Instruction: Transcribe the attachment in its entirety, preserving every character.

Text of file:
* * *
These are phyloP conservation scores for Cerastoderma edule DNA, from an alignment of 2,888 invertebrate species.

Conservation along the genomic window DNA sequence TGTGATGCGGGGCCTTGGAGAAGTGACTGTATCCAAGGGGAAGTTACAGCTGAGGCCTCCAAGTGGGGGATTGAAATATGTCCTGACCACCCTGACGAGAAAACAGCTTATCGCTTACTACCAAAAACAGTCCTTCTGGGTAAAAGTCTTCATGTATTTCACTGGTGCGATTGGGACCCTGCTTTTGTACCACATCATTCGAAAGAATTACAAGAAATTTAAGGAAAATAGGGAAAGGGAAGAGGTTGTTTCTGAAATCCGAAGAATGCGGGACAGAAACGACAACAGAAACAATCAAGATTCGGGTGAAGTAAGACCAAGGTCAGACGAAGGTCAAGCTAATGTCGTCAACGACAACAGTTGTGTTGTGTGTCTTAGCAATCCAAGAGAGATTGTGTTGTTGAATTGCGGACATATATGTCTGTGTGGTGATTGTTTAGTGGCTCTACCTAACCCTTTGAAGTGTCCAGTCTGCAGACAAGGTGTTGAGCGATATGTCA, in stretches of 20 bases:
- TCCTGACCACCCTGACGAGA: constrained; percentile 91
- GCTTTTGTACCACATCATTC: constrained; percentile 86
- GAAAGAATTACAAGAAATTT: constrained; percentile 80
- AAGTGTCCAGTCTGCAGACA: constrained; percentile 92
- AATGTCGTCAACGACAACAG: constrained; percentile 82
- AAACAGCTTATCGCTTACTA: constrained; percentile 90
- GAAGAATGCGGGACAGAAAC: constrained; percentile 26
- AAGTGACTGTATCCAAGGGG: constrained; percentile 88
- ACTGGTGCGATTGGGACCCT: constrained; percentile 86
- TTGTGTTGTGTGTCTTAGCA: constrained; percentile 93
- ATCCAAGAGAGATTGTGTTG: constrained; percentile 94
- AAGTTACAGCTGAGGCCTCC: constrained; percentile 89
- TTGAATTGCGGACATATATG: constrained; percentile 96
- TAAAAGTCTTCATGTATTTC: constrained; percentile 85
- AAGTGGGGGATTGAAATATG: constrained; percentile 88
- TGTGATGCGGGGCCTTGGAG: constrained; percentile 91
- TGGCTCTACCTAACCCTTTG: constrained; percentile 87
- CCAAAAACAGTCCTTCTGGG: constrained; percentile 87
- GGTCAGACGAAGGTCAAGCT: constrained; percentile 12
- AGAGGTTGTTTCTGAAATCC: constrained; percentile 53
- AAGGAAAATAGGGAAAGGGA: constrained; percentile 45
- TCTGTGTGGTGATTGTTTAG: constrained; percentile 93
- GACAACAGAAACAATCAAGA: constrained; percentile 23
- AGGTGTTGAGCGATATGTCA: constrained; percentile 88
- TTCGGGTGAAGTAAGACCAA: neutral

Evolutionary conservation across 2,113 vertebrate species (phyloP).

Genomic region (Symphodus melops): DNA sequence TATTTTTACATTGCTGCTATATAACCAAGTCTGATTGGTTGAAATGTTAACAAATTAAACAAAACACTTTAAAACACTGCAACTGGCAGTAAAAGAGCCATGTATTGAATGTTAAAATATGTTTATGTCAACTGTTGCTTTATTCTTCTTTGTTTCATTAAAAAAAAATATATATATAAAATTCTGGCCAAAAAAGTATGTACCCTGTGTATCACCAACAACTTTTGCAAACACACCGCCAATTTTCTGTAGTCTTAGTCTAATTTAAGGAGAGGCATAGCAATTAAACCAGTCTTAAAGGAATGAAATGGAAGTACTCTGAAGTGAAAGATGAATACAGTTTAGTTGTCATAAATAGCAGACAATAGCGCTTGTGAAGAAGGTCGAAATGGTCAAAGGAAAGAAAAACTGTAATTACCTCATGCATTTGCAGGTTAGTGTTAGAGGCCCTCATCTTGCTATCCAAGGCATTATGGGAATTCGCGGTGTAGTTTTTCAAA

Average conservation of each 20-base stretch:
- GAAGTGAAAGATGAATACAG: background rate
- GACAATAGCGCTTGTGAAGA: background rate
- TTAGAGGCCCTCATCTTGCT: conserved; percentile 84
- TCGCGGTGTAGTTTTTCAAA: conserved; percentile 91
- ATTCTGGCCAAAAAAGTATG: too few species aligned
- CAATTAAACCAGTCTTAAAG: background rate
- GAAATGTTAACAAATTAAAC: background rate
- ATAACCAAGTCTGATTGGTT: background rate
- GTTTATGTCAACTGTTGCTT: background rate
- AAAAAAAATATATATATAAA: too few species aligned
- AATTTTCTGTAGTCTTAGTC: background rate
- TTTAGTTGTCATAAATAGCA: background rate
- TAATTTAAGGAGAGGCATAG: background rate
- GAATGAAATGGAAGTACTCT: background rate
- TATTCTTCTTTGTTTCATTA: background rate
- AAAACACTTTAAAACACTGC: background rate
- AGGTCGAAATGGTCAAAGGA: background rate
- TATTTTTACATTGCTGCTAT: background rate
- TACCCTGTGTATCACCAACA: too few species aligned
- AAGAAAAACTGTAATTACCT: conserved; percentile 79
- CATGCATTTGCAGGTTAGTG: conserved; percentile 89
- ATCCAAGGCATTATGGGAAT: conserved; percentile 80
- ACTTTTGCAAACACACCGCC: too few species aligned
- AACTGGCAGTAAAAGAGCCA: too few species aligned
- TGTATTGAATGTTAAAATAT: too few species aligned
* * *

These are phyloP conservation scores for Cerastoderma edule DNA, from an alignment of 2,888 invertebrate species.

Conservation along the genomic window DNA sequence TGTGATGCGGGGCCTTGGAGAAGTGACTGTATCCAAGGGGAAGTTACAGCTGAGGCCTCCAAGTGGGGGATTGAAATATGTCCTGACCACCCTGACGAGAAAACAGCTTATCGCTTACTACCAAAAACAGTCCTTCTGGGTAAAAGTCTTCATGTATTTCACTGGTGCGATTGGGACCCTGCTTTTGTACCACATCATTCGAAAGAATTACAAGAAATTTAAGGAAAATAGGGAAAGGGAAGAGGTTGTTTCTGAAATCCGAAGAATGCGGGACAGAAACGACAACAGAAACAATCAAGATTCGGGTGAAGTAAGACCAAGGTCAGACGAAGGTCAAGCTAATGTCGTCAACGACAACAGTTGTGTTGTGTGTCTTAGCAATCCAAGAGAGATTGTGTTGTTGAATTGCGGACATATATGTCTGTGTGGTGATTGTTTAGTGGCTCTACCTAACCCTTTGAAGTGTCCAGTCTGCAGACAAGGTGTTGAGCGATATGTCA, in stretches of 20 bases:
- TCCTGACCACCCTGACGAGA: constrained; percentile 91
- GCTTTTGTACCACATCATTC: constrained; percentile 86
- GAAAGAATTACAAGAAATTT: constrained; percentile 80
- AAGTGTCCAGTCTGCAGACA: constrained; percentile 92
- AATGTCGTCAACGACAACAG: constrained; percentile 82
- AAACAGCTTATCGCTTACTA: constrained; percentile 90
- GAAGAATGCGGGACAGAAAC: constrained; percentile 26
- AAGTGACTGTATCCAAGGGG: constrained; percentile 88
- ACTGGTGCGATTGGGACCCT: constrained; percentile 86
- TTGTGTTGTGTGTCTTAGCA: constrained; percentile 93
- ATCCAAGAGAGATTGTGTTG: constrained; percentile 94
- AAGTTACAGCTGAGGCCTCC: constrained; percentile 89
- TTGAATTGCGGACATATATG: constrained; percentile 96
- TAAAAGTCTTCATGTATTTC: constrained; percentile 85
- AAGTGGGGGATTGAAATATG: constrained; percentile 88
- TGTGATGCGGGGCCTTGGAG: constrained; percentile 91
- TGGCTCTACCTAACCCTTTG: constrained; percentile 87
- CCAAAAACAGTCCTTCTGGG: constrained; percentile 87
- GGTCAGACGAAGGTCAAGCT: constrained; percentile 12
- AGAGGTTGTTTCTGAAATCC: constrained; percentile 53
- AAGGAAAATAGGGAAAGGGA: constrained; percentile 45
- TCTGTGTGGTGATTGTTTAG: constrained; percentile 93
- GACAACAGAAACAATCAAGA: constrained; percentile 23
- AGGTGTTGAGCGATATGTCA: constrained; percentile 88
- TTCGGGTGAAGTAAGACCAA: neutral

Evolutionary conservation across 2,113 vertebrate species (phyloP).

Genomic region (Symphodus melops): DNA sequence TATTTTTACATTGCTGCTATATAACCAAGTCTGATTGGTTGAAATGTTAACAAATTAAACAAAACACTTTAAAACACTGCAACTGGCAGTAAAAGAGCCATGTATTGAATGTTAAAATATGTTTATGTCAACTGTTGCTTTATTCTTCTTTGTTTCATTAAAAAAAAATATATATATAAAATTCTGGCCAAAAAAGTATGTACCCTGTGTATCACCAACAACTTTTGCAAACACACCGCCAATTTTCTGTAGTCTTAGTCTAATTTAAGGAGAGGCATAGCAATTAAACCAGTCTTAAAGGAATGAAATGGAAGTACTCTGAAGTGAAAGATGAATACAGTTTAGTTGTCATAAATAGCAGACAATAGCGCTTGTGAAGAAGGTCGAAATGGTCAAAGGAAAGAAAAACTGTAATTACCTCATGCATTTGCAGGTTAGTGTTAGAGGCCCTCATCTTGCTATCCAAGGCATTATGGGAATTCGCGGTGTAGTTTTTCAAA

Average conservation of each 20-base stretch:
- GAAGTGAAAGATGAATACAG: background rate
- GACAATAGCGCTTGTGAAGA: background rate
- TTAGAGGCCCTCATCTTGCT: conserved; percentile 84
- TCGCGGTGTAGTTTTTCAAA: conserved; percentile 91
- ATTCTGGCCAAAAAAGTATG: too few species aligned
- CAATTAAACCAGTCTTAAAG: background rate
- GAAATGTTAACAAATTAAAC: background rate
- ATAACCAAGTCTGATTGGTT: background rate
- GTTTATGTCAACTGTTGCTT: background rate
- AAAAAAAATATATATATAAA: too few species aligned
- AATTTTCTGTAGTCTTAGTC: background rate
- TTTAGTTGTCATAAATAGCA: background rate
- TAATTTAAGGAGAGGCATAG: background rate
- GAATGAAATGGAAGTACTCT: background rate
- TATTCTTCTTTGTTTCATTA: background rate
- AAAACACTTTAAAACACTGC: background rate
- AGGTCGAAATGGTCAAAGGA: background rate
- TATTTTTACATTGCTGCTAT: background rate
- TACCCTGTGTATCACCAACA: too few species aligned
- AAGAAAAACTGTAATTACCT: conserved; percentile 79
- CATGCATTTGCAGGTTAGTG: conserved; percentile 89
- ATCCAAGGCATTATGGGAAT: conserved; percentile 80
- ACTTTTGCAAACACACCGCC: too few species aligned
- AACTGGCAGTAAAAGAGCCA: too few species aligned
- TGTATTGAATGTTAAAATAT: too few species aligned